After almost 10 years of UK-only sales, SAIC MG is ready to start exports of its cars from China to other countries in Europe as well. Recently, Shanghai Automotive Industry Corporation (SAIC) has successfully launched a few crossovers in the domestic market (Roewe RX5, MG ZS), which puts its two passenger car brands among the fastest growing brands in China at the moment. This would be a great moment to expand its footprint to new markets as it can launch there with fresh product, and more importantly: the right product. MG is the designated export brand for passenger cars from SAIC, whereas Roewe is and will remain a China-only brand and Maxus is the LCV brand of the company. MG is already available in a number of countries in the Asia-Pacific, South America and Africa regions, and since 2009 in the UK where it reached a peak of just under 4.200 sales last year. With its expansion into continental Europe, the brand is looking to become the first Chinese brand to successfully enter a mature market, but a number of other players have set similar goals, among others Geely with its newly launched Lynk & Co brand and the resurrected Borgward brand, which both also have concrete plans to enter the European car market. [Read more…]
Archives for June 2017
Ford has announced that the next generation Focus sedan will be imported from China, now that other automakers have proven there’s little public backslash nor customer hesitation over quality from cars produced in China. Buick already imports the Enclave from China, Cadillac will follow with the CT6 PHEV and Volvo sells the Chinese made S60L in the US and S90 in Europe. So not a lot of breaking news there, except that the Focus will be the highest volume model so far that will be shipped from China to the US. The big story about this announcement is Ford’s decision to pick China instead of Mexico as the new production base for the Focus. Ford originally planned to move Focus production to a new $1.6 billion plant in San Luis Potosi, Mexico. Those plans were canceled in January, less than a year after announcing them, under public pressure from then-president-elect Donald Trump. Trump singled out Ford for its decision to move production from Michigan to Mexico, which he claimed would cost US jobs. Then-Ford-CEO Mark Fields called Bullshit on Trump as the Focus would make room for production of the Bronco SUV and Ranger midsize pickup at Ford’s Michigan Assembly Plant in 2018, and no US jobs would be lost as a result of this move, but it was too little too late against the media-savvy populist who never let truth get in the way of headline-grabbing claims.
Eager not to let Trump take any credit for the decision not to invest in extra capacity in Mexico, Ford cited cost savings of $500 million as the reason to change its mind and build the next gen Focus at its existing plant in Hermosillo, Mexico instead of investing in the new plant in San Luis Potosi. Now there’s a new CEO at the helm at Ford and plans have changed again: Mexican production is off the table altogether. Again, cost savings of another $500 million are quoted as the reason for the shift of production across the Pacific. These plans were already in the making under Mark Fields, but it was the new boss Jim Hackett who eventually pulled the trigger. [Read more…]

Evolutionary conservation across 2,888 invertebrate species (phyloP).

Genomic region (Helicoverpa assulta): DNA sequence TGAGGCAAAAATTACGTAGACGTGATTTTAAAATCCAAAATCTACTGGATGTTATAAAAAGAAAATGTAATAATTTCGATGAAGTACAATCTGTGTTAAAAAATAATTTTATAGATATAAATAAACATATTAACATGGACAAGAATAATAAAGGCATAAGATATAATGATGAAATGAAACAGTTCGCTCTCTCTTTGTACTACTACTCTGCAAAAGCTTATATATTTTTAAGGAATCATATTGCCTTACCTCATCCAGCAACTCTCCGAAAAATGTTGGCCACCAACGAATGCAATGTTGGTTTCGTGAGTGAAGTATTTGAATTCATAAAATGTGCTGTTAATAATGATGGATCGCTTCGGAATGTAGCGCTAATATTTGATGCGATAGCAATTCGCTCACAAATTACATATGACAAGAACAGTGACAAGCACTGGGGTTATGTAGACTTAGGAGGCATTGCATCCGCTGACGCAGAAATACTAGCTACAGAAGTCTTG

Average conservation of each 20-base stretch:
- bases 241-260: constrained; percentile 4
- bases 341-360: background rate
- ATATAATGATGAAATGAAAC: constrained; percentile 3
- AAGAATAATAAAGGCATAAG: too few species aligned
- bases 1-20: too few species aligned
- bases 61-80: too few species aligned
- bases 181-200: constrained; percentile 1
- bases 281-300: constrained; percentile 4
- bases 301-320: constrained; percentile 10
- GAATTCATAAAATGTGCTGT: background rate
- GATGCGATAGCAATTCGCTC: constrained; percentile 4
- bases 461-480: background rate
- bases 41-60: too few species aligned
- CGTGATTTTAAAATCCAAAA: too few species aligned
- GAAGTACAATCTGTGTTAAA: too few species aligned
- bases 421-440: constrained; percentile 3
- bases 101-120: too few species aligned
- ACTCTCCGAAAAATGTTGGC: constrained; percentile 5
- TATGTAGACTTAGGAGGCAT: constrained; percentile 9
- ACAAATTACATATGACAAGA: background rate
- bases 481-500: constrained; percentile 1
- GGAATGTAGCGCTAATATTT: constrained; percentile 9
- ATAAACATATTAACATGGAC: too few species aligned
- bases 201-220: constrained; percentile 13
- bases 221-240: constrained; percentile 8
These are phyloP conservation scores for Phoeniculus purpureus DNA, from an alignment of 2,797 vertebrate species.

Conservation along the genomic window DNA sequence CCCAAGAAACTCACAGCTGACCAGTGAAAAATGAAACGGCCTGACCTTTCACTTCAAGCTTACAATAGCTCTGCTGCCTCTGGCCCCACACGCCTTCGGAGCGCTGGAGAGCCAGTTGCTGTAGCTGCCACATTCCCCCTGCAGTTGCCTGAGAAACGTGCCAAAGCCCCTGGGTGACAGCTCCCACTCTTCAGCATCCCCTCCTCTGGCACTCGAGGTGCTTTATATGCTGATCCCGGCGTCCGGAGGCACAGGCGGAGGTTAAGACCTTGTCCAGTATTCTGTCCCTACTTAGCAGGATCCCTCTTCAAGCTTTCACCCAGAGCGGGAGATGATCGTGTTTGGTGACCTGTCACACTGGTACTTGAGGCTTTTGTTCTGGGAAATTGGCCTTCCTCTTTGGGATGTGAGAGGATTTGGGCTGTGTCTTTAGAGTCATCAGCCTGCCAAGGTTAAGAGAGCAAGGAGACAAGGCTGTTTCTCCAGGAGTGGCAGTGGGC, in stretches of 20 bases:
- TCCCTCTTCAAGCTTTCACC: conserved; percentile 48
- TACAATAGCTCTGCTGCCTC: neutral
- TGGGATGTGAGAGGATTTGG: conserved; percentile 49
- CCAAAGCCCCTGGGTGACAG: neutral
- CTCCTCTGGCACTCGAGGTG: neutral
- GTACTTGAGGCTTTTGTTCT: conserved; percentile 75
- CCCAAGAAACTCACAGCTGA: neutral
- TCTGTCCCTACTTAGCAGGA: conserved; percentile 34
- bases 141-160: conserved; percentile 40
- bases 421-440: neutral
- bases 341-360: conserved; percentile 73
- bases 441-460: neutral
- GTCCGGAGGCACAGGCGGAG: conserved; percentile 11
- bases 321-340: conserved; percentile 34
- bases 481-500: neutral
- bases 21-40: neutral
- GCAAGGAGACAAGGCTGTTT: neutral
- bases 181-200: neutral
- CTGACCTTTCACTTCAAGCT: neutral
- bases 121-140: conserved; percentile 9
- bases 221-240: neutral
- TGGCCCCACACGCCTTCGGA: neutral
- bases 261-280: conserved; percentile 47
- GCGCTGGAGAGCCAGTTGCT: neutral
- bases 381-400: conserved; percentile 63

Car sales in China seem to have stalled after years of double digit growth. The main culprit for the slowdown has been mentioned on these pages before: the government has artificially boosted demand for cars with small engines since the 3rd quarter of 2015 when the market threatened to sink into the red due to a collapsing stock market and reduced customer confidence. That tax break has worked perfectly in pulling forward car purchases in Q4 of 2015 and in 2016 but it was cut in half by the beginning of 2017 and has since affected the Chinese car market in a negative way. Sales of vehicles with engines of 1,6 liters or less fell 9% to 1.15 million last month. In Q1, total market sales were still up by 5,7% but two months of declines have brought the year-to-date tally to 9,25 million, up just 2,7% on the first 5 months of 2016. A 2,2% loss in April was a first warning sign and now in May sales are down by another 2,1% to 1,71 million units. The Seasonally Adjusted Annualized selling Rate rebounded to 22,2 million, still the second lowest figure in the past 12 months. SUVs and crossovers continued to fuel the market with sales up 13% to 715.000 units in May, but this could not offset declines in deliveries of sedans (-9,3% to 839.000 sales) and MPVs (-17% to 150.000). The share of domestic automakers was the lowest since last August at 40,3% and it has fallen hard since its peak of 47,1% in February. However, compared to May 2016, the domestic brands have increased their sales 3% while the foreign brands saw their volume shrink by 5,5%. Year-to-date, the domestic share is now 43,4%.